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Vol. 18, No. 40 Week of October 06, 2013
Providing coverage of Alaska and northern Canada's oil and gas industry

BP’s Liberty island

Regulators reveal company’s thinking on how to proceed with stalled Alaska project

Wesley Loy

For Petroleum News

In June 2012, BP Exploration (Alaska) Inc. made the startling announcement that it was dropping its ambitious plan to develop the offshore Liberty field using ultra extended-reach drilling from shore.

In the 15 months since, it has been less than clear what alternate approach, if any, BP might take on Liberty.

But now, the company’s direction is becoming evident.

On the U.S. Bureau of Ocean Energy Management website devoted to Liberty, this statement has appeared:

“BP Exploration (Alaska) is now proposing a stand-alone drilling and production processing island as the safest and most environmentally responsible course of development for the Liberty Prospect.”

Suspension of production granted

Dawn Patience, spokeswoman for BP Alaska, told Petroleum News on Oct. 2 she had no reason to doubt the accuracy of the statement on the BOEM website.

BP has been working with government officials on how to proceed with Liberty, located on federal leases in shallow water, about 20 feet deep, in the Beaufort Sea about six miles offshore and 15 miles east of Prudhoe Bay.

In December 2012, the BOEM’s sister agency, the Bureau of Safety and Environmental Enforcement, granted BP a two-year “suspension of production” for Liberty unit leases OCS Y-1585 and Y-1650.

The agency gave the company until Dec. 31, 2014, to submit a new development and production plan for the unit, and cited the end of 2020 as the goal for first oil.

Back to initial idea

BP originally had hoped to put Liberty into production in 2011.

Those plans, however, crumbled amid technical problems with the custom rig Parker Drilling Co. built for the project, as well as federal regulatory complications apparently stemming from the Deepwater Horizon disaster in the Gulf of Mexico in April 2010.

Today, the gigantic rig remains idle on a pad at BP’s Endicott field. The pad was where BP had planned to drill what it said would be the longest extended-reach holes ever attempted to tap the offshore Liberty reservoir.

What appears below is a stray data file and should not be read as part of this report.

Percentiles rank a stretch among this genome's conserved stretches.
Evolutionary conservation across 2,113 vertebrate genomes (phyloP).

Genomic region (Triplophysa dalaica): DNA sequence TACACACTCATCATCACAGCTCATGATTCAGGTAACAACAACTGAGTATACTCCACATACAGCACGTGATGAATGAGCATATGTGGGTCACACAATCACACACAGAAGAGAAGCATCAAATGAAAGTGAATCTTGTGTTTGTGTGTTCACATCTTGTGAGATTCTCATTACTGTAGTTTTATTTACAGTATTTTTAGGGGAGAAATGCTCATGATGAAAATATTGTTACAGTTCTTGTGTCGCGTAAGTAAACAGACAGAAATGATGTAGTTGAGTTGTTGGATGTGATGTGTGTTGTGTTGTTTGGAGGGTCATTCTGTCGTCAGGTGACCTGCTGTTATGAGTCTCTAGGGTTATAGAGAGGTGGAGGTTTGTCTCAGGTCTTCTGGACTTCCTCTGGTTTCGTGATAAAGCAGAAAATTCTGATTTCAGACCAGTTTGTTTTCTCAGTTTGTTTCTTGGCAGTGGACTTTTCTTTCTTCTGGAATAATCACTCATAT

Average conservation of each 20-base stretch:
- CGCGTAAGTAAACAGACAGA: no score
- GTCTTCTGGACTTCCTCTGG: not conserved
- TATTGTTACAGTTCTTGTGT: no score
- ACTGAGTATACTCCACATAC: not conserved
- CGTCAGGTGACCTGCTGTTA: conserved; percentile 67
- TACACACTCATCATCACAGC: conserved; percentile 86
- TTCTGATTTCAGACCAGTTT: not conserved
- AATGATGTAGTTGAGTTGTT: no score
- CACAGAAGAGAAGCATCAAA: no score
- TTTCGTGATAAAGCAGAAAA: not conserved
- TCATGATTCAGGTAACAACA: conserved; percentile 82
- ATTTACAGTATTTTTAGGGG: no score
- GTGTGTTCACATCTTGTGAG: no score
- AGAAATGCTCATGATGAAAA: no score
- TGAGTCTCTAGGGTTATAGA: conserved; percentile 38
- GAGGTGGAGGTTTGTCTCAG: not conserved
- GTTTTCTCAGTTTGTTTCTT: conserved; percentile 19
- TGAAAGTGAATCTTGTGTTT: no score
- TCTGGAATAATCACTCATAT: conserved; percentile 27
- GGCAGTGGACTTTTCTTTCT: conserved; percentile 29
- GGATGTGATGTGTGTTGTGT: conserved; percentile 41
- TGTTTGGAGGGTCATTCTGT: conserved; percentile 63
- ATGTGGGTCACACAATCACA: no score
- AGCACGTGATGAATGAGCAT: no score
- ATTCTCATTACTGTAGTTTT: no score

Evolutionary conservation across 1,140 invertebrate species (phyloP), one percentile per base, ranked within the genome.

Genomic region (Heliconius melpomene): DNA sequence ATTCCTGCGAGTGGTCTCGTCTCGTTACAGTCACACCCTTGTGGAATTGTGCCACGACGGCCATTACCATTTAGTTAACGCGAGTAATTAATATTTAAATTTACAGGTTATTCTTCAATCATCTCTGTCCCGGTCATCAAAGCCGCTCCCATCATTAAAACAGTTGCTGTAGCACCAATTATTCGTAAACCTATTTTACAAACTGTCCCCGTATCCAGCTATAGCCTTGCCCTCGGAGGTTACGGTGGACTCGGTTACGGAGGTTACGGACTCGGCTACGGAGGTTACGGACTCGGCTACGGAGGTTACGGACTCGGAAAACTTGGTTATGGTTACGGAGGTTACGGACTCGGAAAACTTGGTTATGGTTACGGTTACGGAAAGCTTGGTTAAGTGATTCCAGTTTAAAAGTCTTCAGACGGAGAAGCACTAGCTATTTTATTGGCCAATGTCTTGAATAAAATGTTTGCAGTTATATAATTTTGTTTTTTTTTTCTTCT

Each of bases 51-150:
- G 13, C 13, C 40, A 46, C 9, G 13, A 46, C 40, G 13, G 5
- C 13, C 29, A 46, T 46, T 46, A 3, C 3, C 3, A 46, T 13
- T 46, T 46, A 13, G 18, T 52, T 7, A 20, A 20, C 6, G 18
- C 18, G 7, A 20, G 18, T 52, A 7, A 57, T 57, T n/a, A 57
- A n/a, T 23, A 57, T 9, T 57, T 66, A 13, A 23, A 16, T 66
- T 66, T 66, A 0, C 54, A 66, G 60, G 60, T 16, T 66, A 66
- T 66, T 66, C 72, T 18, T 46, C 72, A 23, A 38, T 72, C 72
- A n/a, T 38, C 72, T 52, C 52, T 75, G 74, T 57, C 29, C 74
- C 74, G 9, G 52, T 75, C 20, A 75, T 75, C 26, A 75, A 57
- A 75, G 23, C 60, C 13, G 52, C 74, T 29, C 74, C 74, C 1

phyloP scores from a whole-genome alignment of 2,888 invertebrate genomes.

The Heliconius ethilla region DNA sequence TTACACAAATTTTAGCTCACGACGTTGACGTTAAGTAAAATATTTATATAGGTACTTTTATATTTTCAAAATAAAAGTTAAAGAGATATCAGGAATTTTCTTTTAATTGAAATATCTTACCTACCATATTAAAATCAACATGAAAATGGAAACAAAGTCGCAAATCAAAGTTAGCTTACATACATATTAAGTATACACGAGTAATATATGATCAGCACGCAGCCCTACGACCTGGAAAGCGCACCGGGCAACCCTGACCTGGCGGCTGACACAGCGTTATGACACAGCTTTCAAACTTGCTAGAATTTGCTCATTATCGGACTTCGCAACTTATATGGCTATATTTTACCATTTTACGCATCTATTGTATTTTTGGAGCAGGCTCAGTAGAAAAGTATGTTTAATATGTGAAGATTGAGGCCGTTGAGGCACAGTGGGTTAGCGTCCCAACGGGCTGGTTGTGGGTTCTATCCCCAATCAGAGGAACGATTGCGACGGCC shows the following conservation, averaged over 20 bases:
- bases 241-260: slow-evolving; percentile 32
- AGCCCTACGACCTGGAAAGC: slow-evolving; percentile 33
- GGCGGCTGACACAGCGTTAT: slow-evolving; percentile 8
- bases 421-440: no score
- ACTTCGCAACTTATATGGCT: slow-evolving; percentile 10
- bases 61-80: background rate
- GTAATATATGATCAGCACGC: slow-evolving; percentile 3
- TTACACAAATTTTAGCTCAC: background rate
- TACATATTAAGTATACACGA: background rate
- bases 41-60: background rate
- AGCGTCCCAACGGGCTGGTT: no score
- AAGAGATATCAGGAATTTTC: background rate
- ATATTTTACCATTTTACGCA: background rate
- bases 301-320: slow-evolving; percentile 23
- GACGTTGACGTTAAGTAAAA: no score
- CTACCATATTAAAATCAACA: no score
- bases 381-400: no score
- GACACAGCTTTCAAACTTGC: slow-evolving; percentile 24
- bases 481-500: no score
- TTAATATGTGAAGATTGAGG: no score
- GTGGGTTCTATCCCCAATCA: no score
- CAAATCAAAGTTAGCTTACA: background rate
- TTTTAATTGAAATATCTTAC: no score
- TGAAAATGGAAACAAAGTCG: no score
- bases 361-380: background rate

BP had said drilling these superwells from land was the best approach.

But now, the company has returned to its initial idea of constructing a gravel island at Liberty with production facilities and a buried subsea pipeline to carry oil to shore.

That’s what BP did for its Northstar field, which sits in federal and state waters northwest of Prudhoe Bay.

150 million barrels

BP drilled and tested Liberty No. 1, the discovery well, in early 1997.

The company’s most recent publicly stated resource estimate for the Liberty field is “approximately 150 million barrels of recoverable, high-quality light oil.”

Proceeding with an artificial production island offers some difficult challenges. Questions will be raised about the potential impact to bowhead whales, which Native hunters pursue for food. Also, a unique kelp bed known as the Boulder Patch is in the vicinity of Liberty.

The fate of the Liberty drilling rig remains undecided, Patience said.

In its June 2012 announcement, BP said it decided against extended-reach drilling after doing “a detailed 18-month review of the rig systems, an analysis of the project’s risk and economics, and an assessment of the evolving regulatory framework.”

The rig needed substantial modifications to its mud, hydraulics, pipe handling, heating and other systems, BP said.

Retrofitting the rig is now seen as too costly, Patience said.

In a Nov. 20, 2012, letter to the BSEE, the company said recovery from the Liberty leases could be as much as 15 percent higher using “development concepts” other than ultra extended-reach drilling.

That letter said BP already had spent in excess of $1 billion toward development of the Liberty unit.



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